Below is a list of some of the main performance and art companies which I have or still do work with. They are listed in Alphabetical Order:


Bicycle Ballet

Bicycle Ballet create exhilarating outdoor dance performances on bikes, exploring the joyful highs and gritty lows of cycling. The choreographies fuse dance, circus and physical theatre with visual spectacle, comedy and striking soundtracks.

For them; at its heart, its all about the bike. Expressing the freedom and fun of cycling, and exploring people’s partnerships with their trusty steeds.

I am working as a freelance Performer for Bicycle Ballet’s new production, ‘Everyday Hero


CrashDuo is a collaboration between myself and Danny Prosser. Looking to create original movement, playing with the body’s relationship to senses, weight and falling. We also run workshops that look at creating physical interventions between performers, creating narrative, shape, relationships and ensemble. Our most recent work, ‘A Silent Duet‘ emerged after spending a month in silence. Exploring our physical relationship and interaction with those around us.

Harriet Quinn and Company

Harriet Quinn is a Dance Artist and Choreographer originally from the West Midlands. She trained at Dartington College of Arts, Devon (University College Falmouth) and Hochschule fur Schausplelkunst “Ernst Busch”, Berlin. Harriet also spent time studying Kathak (South Asian Classical Dance) at London Contemporary Dance School and in New Delhi with her Guru Malti Shyam.

I worked under the direction of Harriet in the creation and performing of ‘Shakti


Hyperfusion are a not-for-profit professional theatre company whose innovative approach is used to empower people through theatre. The company presents programmes of live theatre, forum theatre, interactive theatre-in-education, community and new writing plays, workshops and training for adults, young people, students, teachers and professionals.

I worked with Hyperfusion in the collaborative creation of their new show ‘Bobbie’ which toured around primary schools in Essex and Hertfordshire in 2012 and 2013. This forum theatre style piece allows children to witness the problems Bobbie faces and get a hands on approach as they attempt to resolve them.

Ingo Theatre

Ingo Theatre formed in 2011 at University College Falmouth incorporating Dartington College of Arts. They collaborate upon an equal level to construct new and innovative devised theatre. The company consists of: Stefan Andersson, Fran Bowler, Ben Driscoll, Alfred Heffer, Josephine Joy McCourt and Tom Durrant.

The company works within physical theatre genres, taking influence from Goat Island and Lone Twin’s theatre works whilst also developing unique ways to deliver material to an audience. Each member of the company has a strong background in physical, dance and textual practices and has explored creating work for site and studio based productions.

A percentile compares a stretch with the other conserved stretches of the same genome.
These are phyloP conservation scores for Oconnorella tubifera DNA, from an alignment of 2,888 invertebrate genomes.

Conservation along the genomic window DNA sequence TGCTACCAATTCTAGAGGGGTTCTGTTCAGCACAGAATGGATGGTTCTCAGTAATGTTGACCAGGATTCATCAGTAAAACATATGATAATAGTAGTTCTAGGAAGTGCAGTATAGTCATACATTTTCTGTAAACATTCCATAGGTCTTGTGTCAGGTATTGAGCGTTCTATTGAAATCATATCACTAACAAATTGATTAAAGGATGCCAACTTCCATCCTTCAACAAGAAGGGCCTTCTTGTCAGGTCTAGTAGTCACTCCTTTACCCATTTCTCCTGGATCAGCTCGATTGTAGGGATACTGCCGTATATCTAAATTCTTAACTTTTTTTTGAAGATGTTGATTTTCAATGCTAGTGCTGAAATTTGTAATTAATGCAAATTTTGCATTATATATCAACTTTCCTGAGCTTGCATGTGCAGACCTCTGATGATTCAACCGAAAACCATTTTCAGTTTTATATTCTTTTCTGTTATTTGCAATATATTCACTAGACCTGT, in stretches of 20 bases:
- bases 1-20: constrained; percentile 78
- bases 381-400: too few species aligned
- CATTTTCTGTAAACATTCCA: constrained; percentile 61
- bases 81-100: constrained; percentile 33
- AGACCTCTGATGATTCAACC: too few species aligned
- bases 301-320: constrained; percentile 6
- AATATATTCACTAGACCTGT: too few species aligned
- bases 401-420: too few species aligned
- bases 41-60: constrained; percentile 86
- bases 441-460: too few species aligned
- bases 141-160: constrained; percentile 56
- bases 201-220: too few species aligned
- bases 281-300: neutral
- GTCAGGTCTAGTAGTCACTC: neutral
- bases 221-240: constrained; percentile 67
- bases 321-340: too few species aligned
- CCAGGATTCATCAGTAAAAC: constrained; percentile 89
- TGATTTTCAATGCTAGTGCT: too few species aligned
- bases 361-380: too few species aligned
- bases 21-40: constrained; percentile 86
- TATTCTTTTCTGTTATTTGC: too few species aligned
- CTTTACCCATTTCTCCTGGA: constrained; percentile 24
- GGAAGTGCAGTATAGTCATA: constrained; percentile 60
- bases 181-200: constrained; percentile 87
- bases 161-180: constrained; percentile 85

In 2011, their piece ‘My Brother, My Sister‘ was nominated for the NEU/NOW festival and accepted for the festivals online showcase.

Protein Dance

Protein Dance believe creating and performing dance is crucially connected with everyday life. Artistic Director, Luca Silvestrini takes everyday issues and subjects them to a deep, witty analysis through his own very idiosyncratic and distinctive dance theatre. Driving their approach is a desire to connect theatrical experience with the life stories of participants – amateur or professional – and audiences. The result is work of humour, pathos and invention that reflects the integrity and absurdity of its ingredients.

I collaborated with Protein Dance as a local dancer during their two week run of (In)visible Dancing in Southend High Street.

Totally Irrelevant Theatre Company

Totally Irrelevant Theatre Company formed in 2008 whilst studying at Dartington College of Arts. They are: Billie Beckley, Ben Driscoll, Tom Durrant and Sam Powell.

Totally Irrelevant make theatre and installation works that are accessible to a wide audience with an aim to entertain, challenge and provoke. Playful and interactive, they work with questioning themselves and audiences from the extraordinary to the completely mundane, incorporating many different aesthetic styles, engaging physically, emotionally and sensorially. They are interested in making work that engages with audiences who aren’t necessarily in the arts or regular theatre goers by spreading events over a number of locations on the map and performing in spaces such as restaurants, bars, library’s, street corners and hair dressers.

In 2010, Totally Irrelevant successfully procured funding for their work and toured around the south west region with workshops, performances and installations.